1 That Son of God nor son of Man.
2 There had been one son besides Jurgis, and one sister.
3 She and Marija could care for them somehow, but there was Antanas, his own son.
4 The sister was married, and her husband had bought the place when old Antanas had decided to go with his son.
5 He had come to America as full of hope as the best of them; and now he was the chief problem that worried his son.
6 Grandmother Majauszkiene knew that because her son belonged to a political organization with a contractor who put up exactly such houses.
7 He had his home, as it happened, and some one who would care for him if he never got a job; but his son could not help thinking, suppose this had not been the case.
8 He had gone all to ruin with the drink, however, and lost his power; one of his sons, who was a good man, had kept him and the family up for a year or two, but then he had got sick with consumption.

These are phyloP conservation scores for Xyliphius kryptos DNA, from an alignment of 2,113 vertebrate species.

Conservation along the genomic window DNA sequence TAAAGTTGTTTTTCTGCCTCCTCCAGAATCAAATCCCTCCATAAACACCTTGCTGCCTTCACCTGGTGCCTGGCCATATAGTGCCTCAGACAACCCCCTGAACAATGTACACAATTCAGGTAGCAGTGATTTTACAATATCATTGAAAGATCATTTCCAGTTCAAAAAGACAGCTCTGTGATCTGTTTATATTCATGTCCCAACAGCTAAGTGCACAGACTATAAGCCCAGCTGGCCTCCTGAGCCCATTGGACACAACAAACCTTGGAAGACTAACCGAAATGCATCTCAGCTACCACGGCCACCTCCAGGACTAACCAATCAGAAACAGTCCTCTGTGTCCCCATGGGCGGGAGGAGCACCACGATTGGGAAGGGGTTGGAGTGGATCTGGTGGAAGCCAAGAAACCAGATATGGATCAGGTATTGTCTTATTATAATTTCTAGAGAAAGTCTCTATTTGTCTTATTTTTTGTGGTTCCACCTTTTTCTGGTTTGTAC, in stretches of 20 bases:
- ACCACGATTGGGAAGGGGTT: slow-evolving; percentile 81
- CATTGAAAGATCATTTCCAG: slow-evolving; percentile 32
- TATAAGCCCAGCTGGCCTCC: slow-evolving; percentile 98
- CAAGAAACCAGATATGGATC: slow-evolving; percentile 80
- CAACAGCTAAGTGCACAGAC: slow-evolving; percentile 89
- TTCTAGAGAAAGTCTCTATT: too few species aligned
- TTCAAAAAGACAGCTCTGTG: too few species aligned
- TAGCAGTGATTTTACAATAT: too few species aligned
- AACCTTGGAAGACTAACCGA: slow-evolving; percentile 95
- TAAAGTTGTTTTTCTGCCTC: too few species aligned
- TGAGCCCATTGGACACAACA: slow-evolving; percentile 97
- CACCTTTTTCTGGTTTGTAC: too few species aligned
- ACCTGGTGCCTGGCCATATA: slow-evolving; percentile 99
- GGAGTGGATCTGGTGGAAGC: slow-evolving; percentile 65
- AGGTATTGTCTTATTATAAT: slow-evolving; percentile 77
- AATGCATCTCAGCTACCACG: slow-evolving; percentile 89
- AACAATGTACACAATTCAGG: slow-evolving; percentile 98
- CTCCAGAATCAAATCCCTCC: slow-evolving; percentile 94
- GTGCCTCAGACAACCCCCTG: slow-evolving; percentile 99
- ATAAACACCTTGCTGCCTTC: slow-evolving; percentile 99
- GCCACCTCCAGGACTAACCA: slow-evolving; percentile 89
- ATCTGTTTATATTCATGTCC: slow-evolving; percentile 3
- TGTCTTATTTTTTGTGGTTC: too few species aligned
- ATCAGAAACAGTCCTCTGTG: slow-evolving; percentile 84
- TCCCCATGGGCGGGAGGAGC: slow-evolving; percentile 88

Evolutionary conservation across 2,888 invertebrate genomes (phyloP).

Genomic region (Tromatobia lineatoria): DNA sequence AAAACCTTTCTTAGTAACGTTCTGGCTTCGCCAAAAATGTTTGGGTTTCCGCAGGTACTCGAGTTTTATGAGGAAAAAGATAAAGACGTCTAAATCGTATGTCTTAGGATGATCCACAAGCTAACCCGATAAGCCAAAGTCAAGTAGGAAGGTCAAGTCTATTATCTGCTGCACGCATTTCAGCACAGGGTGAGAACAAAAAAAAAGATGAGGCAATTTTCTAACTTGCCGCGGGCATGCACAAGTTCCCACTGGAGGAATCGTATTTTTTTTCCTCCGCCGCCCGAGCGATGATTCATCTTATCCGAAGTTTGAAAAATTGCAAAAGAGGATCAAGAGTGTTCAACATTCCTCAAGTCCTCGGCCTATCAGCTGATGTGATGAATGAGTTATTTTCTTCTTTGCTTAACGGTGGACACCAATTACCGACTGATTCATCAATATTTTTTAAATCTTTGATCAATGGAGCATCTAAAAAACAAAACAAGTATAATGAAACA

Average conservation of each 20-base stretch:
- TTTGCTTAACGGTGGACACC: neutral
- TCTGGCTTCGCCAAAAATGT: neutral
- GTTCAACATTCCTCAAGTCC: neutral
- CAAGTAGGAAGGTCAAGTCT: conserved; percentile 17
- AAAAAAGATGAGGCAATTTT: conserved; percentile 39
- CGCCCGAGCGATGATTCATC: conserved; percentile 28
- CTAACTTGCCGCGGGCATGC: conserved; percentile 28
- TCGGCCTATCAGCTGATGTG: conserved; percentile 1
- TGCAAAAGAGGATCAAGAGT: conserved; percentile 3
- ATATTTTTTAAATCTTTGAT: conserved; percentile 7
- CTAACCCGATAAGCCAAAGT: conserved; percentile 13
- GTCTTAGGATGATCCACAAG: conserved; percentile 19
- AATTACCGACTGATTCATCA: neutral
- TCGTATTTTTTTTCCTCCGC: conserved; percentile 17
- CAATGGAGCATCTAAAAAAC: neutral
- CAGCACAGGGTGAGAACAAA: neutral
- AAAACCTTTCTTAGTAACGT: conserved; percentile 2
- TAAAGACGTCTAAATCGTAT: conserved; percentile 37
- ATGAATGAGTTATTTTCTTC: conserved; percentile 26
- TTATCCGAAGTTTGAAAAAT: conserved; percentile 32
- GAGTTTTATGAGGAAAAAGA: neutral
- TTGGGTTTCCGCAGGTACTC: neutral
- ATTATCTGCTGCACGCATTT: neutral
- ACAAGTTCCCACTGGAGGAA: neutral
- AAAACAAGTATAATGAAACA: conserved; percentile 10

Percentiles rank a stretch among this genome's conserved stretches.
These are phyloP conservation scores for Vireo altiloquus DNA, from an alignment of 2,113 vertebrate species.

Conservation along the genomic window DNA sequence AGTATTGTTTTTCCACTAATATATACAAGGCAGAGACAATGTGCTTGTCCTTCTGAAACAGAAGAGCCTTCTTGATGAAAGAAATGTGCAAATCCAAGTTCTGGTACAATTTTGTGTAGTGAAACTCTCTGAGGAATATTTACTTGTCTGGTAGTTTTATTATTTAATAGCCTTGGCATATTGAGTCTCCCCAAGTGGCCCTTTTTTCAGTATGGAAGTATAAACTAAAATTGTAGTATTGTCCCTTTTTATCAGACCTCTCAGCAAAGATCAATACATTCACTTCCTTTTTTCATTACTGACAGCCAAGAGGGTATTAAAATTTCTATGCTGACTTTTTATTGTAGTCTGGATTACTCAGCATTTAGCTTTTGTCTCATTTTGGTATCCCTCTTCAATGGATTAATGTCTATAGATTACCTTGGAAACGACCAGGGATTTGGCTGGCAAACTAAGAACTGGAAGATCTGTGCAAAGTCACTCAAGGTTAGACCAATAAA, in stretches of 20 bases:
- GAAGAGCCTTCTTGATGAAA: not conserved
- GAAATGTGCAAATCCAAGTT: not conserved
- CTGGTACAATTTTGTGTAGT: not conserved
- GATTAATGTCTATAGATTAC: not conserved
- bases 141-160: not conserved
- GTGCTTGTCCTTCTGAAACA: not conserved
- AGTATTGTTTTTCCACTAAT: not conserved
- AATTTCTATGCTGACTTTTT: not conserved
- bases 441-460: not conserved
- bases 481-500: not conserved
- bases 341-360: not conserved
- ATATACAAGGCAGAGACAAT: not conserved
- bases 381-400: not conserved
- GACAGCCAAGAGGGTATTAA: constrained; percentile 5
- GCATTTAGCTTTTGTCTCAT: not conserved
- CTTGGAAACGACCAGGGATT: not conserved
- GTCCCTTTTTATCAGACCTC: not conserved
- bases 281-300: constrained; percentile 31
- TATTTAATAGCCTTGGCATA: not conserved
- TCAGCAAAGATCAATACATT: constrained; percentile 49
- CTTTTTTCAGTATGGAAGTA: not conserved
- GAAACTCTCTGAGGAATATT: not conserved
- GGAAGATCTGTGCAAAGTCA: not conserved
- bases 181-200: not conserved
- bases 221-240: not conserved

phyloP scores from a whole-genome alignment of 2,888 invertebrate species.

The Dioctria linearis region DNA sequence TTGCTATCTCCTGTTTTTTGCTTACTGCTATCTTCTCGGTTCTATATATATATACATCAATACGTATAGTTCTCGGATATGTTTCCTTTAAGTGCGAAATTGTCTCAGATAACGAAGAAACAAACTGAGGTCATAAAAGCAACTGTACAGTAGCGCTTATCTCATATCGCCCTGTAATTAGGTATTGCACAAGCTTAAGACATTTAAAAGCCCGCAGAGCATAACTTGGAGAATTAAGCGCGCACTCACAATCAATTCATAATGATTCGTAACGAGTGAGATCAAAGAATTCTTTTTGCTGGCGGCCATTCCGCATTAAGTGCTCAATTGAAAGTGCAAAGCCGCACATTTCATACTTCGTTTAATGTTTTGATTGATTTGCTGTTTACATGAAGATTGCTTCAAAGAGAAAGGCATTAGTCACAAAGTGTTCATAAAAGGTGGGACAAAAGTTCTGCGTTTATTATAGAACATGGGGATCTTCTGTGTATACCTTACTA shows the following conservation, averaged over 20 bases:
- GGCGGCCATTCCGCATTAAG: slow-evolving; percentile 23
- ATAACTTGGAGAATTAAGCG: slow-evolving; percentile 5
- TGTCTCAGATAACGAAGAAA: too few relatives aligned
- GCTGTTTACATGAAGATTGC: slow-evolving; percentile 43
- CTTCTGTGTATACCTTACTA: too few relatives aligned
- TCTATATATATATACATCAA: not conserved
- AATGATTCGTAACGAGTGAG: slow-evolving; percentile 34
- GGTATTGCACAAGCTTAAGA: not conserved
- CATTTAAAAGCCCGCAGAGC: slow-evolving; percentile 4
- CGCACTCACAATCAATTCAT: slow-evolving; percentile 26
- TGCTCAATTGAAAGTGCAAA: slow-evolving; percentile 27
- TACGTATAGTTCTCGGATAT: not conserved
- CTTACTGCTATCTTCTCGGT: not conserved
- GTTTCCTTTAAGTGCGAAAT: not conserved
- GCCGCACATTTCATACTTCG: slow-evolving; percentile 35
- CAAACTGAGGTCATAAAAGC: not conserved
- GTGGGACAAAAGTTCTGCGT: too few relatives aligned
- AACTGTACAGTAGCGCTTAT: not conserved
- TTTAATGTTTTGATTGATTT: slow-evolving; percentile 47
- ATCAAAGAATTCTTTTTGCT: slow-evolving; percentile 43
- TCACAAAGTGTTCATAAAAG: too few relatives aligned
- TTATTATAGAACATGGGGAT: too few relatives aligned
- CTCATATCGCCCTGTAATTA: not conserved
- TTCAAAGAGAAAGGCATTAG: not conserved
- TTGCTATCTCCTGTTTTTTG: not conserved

9 They had fooled the company, however, for her son was a skilled man, who made as high as a hundred dollars a month, and as he had had sense enough not to marry, they had been able to pay for the house.
10 About a block away from them there lived another Lithuanian family, consisting of an elderly widow and one grown son; their name was Majauszkis, and our friends struck up an acquaintance with them before long.
11 The oldest of them, little Stanislovas, was but thirteen, and small for his age at that; and while the oldest son of Szedvilas was only twelve, and had worked for over a year at Jones's, Jurgis would have it that Stanislovas should learn to speak English, and grow up to be a skilled man.
12 For twenty-five years old Antanas Rudkus and his son had dwelt in the forest together, and it was hard to part in this way; perhaps it was just as well that Jurgis had to give all his attention to the task of having a funeral without being bankrupted, and so had no time to indulge in memories and grief.